Heading to NYC and looking for some of the hidden gems in Coney Island? We’ve got you covered, if you’ve already been to and discovered all the other best things to do in Coney Island that are already popular like hanging out at the beach and visiting one of the most famous amusement parks and boardwalks in the world!
This guide will help you discover some of my personal favorite hidden gems in this historic fun land and haven for over a century.
These may not be ‘hidden’ to locals, but for visitors or people not as familiar with the area, you may want to add a few of these points of interest to your day of exploring! If we missed one of your favorite hidden gems, let us know in the comments below! We love when our readers get involved with sharing some of their favorite spots for others to enjoy!
Unique & Unusual Things to do in Coney Island
Located in Deno’s Wonder Wheel Park under the Wonder Wheel is one of the most unique things and hidden gems at Coney Island! Grandmother’s Predictions is a rare, antique fortune-telling machine located next to Zoltar, the household name of old school fortune-telling machines who also was a star in the 1988 Tom Hanks film, Big. (the Zoltar used in the film was in Rye, New York not Coney Island though).
Historians believe the rare Grandmother was built around 1929 and brought to this location in Coney Island in the 1930s where she has remained since with the exception of a restoration that took place after Hurricane Sandy ravaged the city in 2012.
Grandmother is an antique collector’s dream, this is one of the few machines that actually requires quarters, the arcade directly across from Grandmother requires a pre-loaded game card so be sure to bring 2 quarters to get one of “Grandmother’s Prophesies” printed on a yellow card, the original price was just 10 cents, but Grandmother has to deal with inflation too.
Your prophecy will include a little poem with a prediction and a few lucky numbers!
Eldorado Auto Skooter is one of the best hidden gems in Coney Island for a few reasons! Besides having a laser blasting bumper car ride with DJs blasting music, this spot has been one of the most beloved staples to Coney Island since 1973, used as a filming location, and features signage by a local artist not to mention there’s an arcade here too!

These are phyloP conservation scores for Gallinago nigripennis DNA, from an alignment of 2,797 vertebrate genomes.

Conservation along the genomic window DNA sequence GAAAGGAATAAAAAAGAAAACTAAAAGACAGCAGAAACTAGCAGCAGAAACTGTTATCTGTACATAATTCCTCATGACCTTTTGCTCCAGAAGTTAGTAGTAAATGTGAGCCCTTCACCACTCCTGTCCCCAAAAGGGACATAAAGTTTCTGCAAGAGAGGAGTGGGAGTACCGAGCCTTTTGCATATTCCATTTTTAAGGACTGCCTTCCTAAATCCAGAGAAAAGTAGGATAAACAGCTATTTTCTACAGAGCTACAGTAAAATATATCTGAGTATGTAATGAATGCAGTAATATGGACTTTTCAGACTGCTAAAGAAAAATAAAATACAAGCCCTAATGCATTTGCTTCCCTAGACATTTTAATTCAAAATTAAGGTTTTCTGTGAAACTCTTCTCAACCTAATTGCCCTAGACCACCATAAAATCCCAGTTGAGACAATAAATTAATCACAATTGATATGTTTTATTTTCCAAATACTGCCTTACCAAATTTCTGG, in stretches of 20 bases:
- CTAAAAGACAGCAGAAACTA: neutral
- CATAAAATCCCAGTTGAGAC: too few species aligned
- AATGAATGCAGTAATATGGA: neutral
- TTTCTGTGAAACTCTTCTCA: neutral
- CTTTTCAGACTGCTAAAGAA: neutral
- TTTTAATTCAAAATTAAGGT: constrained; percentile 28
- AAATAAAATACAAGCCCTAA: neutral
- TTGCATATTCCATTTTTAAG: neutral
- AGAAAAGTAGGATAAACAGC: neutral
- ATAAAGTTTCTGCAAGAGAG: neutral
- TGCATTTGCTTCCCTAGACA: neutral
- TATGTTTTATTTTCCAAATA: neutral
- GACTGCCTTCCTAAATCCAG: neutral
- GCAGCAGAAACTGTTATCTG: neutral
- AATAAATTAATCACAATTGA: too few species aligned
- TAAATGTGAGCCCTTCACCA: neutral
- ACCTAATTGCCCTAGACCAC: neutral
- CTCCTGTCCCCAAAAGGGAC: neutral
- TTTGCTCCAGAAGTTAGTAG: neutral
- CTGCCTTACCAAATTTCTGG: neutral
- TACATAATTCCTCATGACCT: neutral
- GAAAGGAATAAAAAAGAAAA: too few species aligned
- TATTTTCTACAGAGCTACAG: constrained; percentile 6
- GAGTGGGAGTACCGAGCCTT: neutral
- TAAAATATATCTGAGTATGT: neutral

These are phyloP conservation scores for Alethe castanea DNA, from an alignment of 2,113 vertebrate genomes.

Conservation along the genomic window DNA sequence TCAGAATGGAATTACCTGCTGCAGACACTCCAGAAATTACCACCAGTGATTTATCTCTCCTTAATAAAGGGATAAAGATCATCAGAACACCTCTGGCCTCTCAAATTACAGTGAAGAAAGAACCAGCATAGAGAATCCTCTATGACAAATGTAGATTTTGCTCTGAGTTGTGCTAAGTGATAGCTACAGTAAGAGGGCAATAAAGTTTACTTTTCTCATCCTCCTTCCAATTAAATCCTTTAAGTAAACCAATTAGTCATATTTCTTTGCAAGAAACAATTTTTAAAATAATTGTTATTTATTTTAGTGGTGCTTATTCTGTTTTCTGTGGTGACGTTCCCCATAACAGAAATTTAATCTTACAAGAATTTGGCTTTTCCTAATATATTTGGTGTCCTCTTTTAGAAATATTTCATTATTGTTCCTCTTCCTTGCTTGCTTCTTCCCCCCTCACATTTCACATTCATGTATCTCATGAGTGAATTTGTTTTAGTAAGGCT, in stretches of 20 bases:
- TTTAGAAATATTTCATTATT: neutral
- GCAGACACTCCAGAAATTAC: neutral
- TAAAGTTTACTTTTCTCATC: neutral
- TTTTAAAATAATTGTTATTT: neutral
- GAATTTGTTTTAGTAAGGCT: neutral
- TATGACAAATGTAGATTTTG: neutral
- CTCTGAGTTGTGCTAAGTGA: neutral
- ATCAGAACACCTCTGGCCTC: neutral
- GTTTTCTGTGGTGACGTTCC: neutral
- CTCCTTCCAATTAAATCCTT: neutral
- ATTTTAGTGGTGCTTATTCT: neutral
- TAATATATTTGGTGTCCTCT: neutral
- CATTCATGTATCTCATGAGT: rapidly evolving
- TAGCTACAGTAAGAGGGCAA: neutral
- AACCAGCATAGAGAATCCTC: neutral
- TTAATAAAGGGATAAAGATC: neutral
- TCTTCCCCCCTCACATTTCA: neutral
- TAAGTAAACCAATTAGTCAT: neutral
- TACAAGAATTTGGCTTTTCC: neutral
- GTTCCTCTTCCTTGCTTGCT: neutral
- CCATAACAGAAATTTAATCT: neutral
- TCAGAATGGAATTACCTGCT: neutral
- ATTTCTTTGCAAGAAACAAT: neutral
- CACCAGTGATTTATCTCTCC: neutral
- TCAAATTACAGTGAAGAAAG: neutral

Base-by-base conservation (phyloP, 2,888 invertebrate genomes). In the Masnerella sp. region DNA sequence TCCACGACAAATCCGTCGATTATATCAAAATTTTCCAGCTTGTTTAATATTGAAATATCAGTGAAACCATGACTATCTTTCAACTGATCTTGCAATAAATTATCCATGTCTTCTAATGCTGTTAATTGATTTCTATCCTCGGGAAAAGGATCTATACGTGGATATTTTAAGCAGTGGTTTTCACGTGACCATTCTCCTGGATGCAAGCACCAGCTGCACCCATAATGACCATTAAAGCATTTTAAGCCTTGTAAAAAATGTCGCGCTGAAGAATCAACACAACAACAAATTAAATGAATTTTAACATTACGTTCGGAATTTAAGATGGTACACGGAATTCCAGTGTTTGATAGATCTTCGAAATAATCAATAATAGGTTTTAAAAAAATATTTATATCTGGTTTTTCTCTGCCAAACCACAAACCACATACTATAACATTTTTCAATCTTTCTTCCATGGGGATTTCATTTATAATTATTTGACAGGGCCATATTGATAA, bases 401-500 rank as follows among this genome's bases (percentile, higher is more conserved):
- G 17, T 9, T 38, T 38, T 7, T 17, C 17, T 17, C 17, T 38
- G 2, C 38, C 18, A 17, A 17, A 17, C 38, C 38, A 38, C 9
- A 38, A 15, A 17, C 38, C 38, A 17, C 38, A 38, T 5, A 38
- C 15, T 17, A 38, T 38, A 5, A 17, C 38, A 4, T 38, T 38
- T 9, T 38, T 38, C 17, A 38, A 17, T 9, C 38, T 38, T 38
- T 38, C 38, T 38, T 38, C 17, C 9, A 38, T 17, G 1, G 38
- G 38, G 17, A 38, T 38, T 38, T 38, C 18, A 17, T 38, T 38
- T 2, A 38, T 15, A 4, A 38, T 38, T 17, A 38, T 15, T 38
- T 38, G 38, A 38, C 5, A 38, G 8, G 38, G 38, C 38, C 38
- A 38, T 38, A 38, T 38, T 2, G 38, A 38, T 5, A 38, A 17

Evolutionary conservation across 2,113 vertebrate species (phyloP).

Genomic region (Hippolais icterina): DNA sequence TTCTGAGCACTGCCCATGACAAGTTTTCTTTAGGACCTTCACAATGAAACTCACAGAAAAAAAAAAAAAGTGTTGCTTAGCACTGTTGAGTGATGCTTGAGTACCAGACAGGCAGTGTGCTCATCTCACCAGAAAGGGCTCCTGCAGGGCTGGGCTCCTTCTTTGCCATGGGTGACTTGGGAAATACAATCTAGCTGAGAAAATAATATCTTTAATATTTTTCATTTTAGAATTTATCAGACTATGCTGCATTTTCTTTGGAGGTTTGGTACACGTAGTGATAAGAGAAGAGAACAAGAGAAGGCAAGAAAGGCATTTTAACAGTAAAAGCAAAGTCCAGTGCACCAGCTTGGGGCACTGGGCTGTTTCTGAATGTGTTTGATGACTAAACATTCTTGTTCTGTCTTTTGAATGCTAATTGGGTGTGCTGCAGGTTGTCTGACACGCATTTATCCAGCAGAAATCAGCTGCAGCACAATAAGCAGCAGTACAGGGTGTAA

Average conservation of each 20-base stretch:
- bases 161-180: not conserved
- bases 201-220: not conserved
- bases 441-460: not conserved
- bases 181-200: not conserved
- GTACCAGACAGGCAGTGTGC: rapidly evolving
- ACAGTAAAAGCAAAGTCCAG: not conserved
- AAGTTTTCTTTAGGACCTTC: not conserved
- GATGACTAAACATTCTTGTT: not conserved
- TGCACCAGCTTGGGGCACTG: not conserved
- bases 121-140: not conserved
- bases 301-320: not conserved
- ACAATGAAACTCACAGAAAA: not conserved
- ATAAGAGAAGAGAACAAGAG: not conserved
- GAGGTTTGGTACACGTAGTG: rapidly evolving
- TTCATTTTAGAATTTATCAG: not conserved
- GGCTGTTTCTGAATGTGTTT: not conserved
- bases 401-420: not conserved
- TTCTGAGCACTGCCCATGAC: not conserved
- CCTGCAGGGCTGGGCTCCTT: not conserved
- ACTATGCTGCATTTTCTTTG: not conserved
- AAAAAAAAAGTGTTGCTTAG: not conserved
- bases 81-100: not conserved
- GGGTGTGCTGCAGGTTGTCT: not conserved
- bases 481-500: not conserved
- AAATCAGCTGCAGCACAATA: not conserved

This iconic bumper car spot actually did see a few exchanges in ownership and brief closures, but like a Phoenix, this classic ride keeps rising from the ashes and continues to be one of the most fun attractions for adults.
The speakers here are newsworthy as they were installed and set up by those who helped bring the disco parties at Studio 54 to life and those who used to frequent Studio 54 were no strangers to Eldorado Auto Skooter! They also are known to throw legendary New Year’s Eve parties too!
Local Brooklyn artist, Steve Powers of ESPO’s Art World designed the Bump Your Ass Off signs and t-shirts. Powers has a gallery and studio on 4th Ave in Boerum Hill which is one of our favorite indie art galleries in Brooklyn and he even had a solo exhibit feature at the Brooklyn Museum for 2015-2016 titled: Coney Island is Still a Dreamland: To a Seagull, featuring signs and art by himself and other collaborators paying homage to Coney Island.
Powers also was the curator behind the collective of 25 artists that made up The Dreamland Artist Club. These artists sort of came in and gave Coney Island a custom makeover to rides, signs, and attractions here while still keeping the aesthetic and tradition of hand-painted signage that’s been present at Coney Island since the beginning of time.
The signs are pretty fun and the arcade features old-school carnival games like skeeball which makes a fun stop while exploring Coney Island.
Last but not least, Eldorado Auto Skooter was a famous Brooklyn filming location in the hit TV series Mr. Robot starring Christina Slater and Rami Malek. The arcade was used as the secret HQ for fsociety in the tv show sets in Coney Island.
Another historic hidden gem in Coney Island you can find is the Astroland Rocket found next to the Wonder Wheel at Deno’s Wonder Wheel Amuseument Park. For those unfamiliar with the history of Coney Island, Astroland was one of several amusement parks that were here at Coney Island that operated from 1962 to 2008.
This particular theme park was built as a ‘space-age’ themed theme park at the time of its opening in the 1960s. The 1960s were a time known for the space race and man landing on the moon in 1969, so this theme was all the craze during this period.
Although, as the decades came and went, this was definitely not up to speed to modern space exploration and this theme park felt more of a fun, kitschy attraction than anything else since our space programs were beyond the advancement of what the 1960s thought ‘space-age’ was and would be. And no one would have ever imagined the shape of the space rocket Jeff Bezos took to space…
In 1975, the Cyclone wooden rollercoaster which opened in 1927 and is one of the oldest continuously operating rollercoasters in the world to this day was a part of Astroland Park (today the Cyclone is a part of Luna Park).